Sad, sad news today.

45 Years Later, “The Velvet Underground & Nico” Gets Its Due

Posted in Music with tags , , , , on November 1, 2012 by johnbuckley100

It makes perfect sense, when you think about it, that even in its expensive 6-disk repackaging, the 45th anniversary edition of The Velvet Underground & Nico arrived with snafus.  We’re not talking about the delay in delivery to our home, as UPS dug its way out of the post-Sandy mess.  (And we really are trying to stay away from thinking that there is a connection between the release of this most epochal document produced by New York’s Downtown and the tidal flooding and blackout conditions that hit there literally the day this box set was released…)

The problem is: this most snakebit of iconic albums — recorded quickly in a studio in a condemned building, its original release delayed over a critical 11-month period between ’66 and ’67, and then upon release withdrawn from circulation because the label wouldn’t pay up for the rights to a single photograph on the back cover — has now gotten the full’n’reverential treatment, costing as much ($81.00) as the rent Lou Reed and John Cale likely paid for their apartment on the Lower East Side when they made the bloody thing.  And yet Polydor seems to have forgotten to register the songs with the Gracenote online database.  Thus last night, when we dropped the first cd into our iMac, no song titles registered.  Perfect. Its six discs now sit in our computer as unidentified files.

Recorded in April 1966 but unreleased until late winter ’67, it took years for the first Velvets album to reach its full effect, a sleeper cell that didn’t start doing real damage until nearly ten years later.  The ur-document of ’70s punk rock, the album that earlier knocked Bowie’s trajectory wonderfully off kilter, from singing Anthony Newley-esque show tunes to ultimately becoming Ziggy Stardust… that inspired artists as disparate as Brian Eno and Jonathan Richmond… that provided the context in which thinking American punk bands like Pere Ubu could develop, The Velvet Underground & Nico was the counterculture to the counterculture, a harsh and black-clad concoction from Lower Manhattan served to a tiny sliver of the world while San Francisco, LA and London were sipping electric Kool-Aid and happily marveling at technicolor landscapes.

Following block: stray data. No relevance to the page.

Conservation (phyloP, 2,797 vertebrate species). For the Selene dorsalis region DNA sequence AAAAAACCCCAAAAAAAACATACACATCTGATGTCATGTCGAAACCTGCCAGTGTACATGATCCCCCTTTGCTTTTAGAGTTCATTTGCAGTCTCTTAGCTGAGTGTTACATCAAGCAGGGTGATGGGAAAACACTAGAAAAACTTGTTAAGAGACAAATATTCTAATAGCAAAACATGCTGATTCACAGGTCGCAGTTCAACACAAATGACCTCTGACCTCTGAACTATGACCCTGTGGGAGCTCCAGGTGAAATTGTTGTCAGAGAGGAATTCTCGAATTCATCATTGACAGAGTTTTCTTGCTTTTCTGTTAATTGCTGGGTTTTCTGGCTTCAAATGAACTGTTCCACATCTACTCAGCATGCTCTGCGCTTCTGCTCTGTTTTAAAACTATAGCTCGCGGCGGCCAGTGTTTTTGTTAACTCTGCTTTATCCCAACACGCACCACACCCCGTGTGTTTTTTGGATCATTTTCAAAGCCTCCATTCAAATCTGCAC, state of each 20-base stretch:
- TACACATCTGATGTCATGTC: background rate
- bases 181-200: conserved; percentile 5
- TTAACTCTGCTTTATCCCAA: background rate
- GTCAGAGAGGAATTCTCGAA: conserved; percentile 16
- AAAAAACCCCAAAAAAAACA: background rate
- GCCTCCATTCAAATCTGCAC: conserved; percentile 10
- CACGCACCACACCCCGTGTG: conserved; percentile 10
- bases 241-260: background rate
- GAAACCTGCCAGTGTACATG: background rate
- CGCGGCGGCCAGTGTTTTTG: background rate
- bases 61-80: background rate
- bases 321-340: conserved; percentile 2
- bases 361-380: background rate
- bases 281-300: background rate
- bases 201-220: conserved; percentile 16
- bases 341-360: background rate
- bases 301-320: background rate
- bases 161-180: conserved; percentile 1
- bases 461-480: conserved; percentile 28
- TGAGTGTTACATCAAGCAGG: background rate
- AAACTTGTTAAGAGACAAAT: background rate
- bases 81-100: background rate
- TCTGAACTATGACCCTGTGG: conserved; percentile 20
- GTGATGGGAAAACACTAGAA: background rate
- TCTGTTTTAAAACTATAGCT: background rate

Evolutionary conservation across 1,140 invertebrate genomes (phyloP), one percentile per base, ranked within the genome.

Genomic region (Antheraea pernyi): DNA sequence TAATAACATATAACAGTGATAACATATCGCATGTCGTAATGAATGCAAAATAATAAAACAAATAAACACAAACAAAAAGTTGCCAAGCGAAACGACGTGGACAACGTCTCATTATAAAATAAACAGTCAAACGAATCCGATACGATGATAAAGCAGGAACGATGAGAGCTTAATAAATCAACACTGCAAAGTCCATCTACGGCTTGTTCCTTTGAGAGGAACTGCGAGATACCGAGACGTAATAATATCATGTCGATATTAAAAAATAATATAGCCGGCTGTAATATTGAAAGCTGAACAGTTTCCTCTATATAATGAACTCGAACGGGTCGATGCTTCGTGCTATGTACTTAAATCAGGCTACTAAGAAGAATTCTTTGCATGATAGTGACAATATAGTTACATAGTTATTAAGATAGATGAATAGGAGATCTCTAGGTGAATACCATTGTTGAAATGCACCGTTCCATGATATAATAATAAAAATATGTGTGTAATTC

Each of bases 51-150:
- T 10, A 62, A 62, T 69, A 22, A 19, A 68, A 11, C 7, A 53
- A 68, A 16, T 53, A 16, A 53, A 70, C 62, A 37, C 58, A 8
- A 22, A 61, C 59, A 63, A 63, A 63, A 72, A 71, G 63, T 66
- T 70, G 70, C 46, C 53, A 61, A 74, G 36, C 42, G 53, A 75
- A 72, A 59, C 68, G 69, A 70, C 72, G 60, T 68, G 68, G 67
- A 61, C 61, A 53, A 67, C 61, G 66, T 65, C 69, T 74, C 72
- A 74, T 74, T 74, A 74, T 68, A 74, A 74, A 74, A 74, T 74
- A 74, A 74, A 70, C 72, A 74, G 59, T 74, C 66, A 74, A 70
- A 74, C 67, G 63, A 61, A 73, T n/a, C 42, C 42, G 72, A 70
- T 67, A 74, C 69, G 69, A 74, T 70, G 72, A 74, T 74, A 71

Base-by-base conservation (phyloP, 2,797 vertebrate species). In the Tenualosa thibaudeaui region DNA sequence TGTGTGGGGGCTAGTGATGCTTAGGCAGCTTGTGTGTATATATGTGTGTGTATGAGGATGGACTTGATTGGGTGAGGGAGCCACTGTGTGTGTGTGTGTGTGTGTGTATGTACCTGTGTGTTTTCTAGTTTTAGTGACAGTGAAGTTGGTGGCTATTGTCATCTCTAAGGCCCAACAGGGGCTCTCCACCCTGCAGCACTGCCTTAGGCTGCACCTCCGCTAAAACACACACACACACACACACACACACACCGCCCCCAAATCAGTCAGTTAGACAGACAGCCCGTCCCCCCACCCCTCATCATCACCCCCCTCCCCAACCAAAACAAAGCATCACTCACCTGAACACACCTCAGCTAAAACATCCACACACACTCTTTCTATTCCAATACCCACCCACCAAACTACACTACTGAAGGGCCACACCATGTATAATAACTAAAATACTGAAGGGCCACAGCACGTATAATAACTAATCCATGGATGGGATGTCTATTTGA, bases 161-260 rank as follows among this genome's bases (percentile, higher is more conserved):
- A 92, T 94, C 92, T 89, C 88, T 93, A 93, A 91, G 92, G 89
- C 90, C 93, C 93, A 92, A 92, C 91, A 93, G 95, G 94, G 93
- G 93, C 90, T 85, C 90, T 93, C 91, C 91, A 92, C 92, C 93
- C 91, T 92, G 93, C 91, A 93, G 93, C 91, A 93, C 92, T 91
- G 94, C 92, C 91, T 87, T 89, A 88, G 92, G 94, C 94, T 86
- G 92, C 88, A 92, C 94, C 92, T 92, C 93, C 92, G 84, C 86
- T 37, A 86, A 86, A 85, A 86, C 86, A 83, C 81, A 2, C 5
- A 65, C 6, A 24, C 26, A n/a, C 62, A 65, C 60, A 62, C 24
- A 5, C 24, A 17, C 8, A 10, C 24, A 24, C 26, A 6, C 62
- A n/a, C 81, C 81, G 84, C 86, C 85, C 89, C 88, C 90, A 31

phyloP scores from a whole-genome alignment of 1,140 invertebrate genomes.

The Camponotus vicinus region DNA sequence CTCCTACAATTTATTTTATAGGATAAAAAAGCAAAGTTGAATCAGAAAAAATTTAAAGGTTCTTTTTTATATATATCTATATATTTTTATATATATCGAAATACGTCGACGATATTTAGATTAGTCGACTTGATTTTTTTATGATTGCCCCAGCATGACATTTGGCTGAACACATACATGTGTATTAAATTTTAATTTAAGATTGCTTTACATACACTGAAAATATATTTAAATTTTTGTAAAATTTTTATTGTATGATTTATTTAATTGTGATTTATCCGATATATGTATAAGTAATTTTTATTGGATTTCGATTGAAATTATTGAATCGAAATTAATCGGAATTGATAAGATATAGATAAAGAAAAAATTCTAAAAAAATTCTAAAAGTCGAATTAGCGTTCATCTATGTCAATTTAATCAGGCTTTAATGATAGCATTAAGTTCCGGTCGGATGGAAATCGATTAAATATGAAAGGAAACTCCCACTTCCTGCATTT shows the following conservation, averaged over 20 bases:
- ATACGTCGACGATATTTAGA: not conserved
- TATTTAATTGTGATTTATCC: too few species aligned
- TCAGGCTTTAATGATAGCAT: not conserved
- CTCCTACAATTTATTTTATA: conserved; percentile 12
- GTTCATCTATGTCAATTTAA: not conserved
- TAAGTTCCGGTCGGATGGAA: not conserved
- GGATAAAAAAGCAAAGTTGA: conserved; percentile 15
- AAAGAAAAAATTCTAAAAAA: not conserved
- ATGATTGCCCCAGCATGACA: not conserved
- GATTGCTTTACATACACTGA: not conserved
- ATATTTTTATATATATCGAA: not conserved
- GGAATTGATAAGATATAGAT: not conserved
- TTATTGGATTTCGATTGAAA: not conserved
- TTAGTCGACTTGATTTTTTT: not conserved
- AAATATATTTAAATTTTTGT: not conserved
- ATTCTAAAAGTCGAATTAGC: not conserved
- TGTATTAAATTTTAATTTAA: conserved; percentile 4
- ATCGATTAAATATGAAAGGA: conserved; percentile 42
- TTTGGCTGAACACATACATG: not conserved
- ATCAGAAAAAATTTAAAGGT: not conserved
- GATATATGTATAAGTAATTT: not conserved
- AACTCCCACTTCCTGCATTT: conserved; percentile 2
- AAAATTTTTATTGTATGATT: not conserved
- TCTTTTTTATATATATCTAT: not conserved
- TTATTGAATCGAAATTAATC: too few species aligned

Of course it ended up being released the same week as Sgt. Pepper’s Lonely Hearts Club Band, to which it served as some reverse image: apogee of darkened New York streets while the Beatles, living now on vast country estates, turned the world on to a dramatically rosier reality.  The Velvet Underground & Nico was a monochromatic production out of step with what was bubbling up in rock music.  Whether it had come out in ’66 or not, this album would have been out of step with its West Coast counterparts, making the seeming misalignment betweenTimothy Leary and Ken Kesey, previously dramatized as an East-West conflict, seem like just an ego trip.  The Velvets weren’t just off the bus, as proper New Yorkers they didn’t even know how to drive.

Brian Eno once famously said that “only 30,000 people bought the first Velvet Underground album, but they all started bands.”  According to the liner notes, he was a bit off on that — by 1969, it had sold nearly 60,000 copies — but he sure was right about its limited impact on the mass culture contrasted against its complete influence on a later generation of musicians.  Without the Velvet Underground, there would have been no Modern Lovers, nor Talking Heads.  So many of the bands we love — from the Brian Jonestown Massacre to Galaxie 500/Luna, from the Jesus and Mary Chain to the Feelies, from Roxy Music to Spiritualized, Spaceman 3 to Pere Ubu — were direct musical descendants of the VU, a completely logical claim can be made that, in terms of the influence they were to have, the Velvet Underground were every bit the equals of the Beatles, Rolling Stones, and Dylan.  And it all started with this album.

How Lou Reed, a street-smart poet steeped in a Brill Building pop sensibility, could have combined forces with the suave and classically trained John Cale, and then been directed by Andy Warhol to install Nico, a model born in pre-war Cologne, as the band’s resident chanteuse, is one of those pop music myths rivaled only by stories of John meeting Paul, Mick running into Keith on the bus, and now Gonzalez’s records finding their way to South Africa.

An argument can be made that it was really only after John Cale left  that what today we recognize as “the Velvets sound” came into being.  For arguably it was the Velvet Underground’s eponymous third album — without Cale, but with the guitar-dominant songs like “What Goes On” — that we hear echoed in our favorite bands. Much later, after the Velvets had been rediscovered by both British and New York punks, came the motherlode of accidentally rediscovered tapes, packaged and released in ’84 as VU.  Among the bands we like, it was perhaps the most influential album of the 1980s, at least until the Pixies arrived, because it unearthed legendary songs that weirdly had the power of locking in a VU sound that studio albums only implied. The various live albums, crudely recorded as they were, offered tantalizing hints as to what the Velvets were really all about, but VU delivered, not so much rock as a Rosetta Stone.  By then, apart for 15 years, Cale and Reed had guaranteed their status as masters, following a series of incredible solo albums, and in a way, we’d come to think of Velvets as mere antecedents to the more important oeuvre of the two founders.  VU reflated the Velvets mythos with a set of jaw-droppingly great Lou Reed songs — from “I Can’t Stand It” to “Foggy Notion” — and every band I knew instantly wanted to sound like that.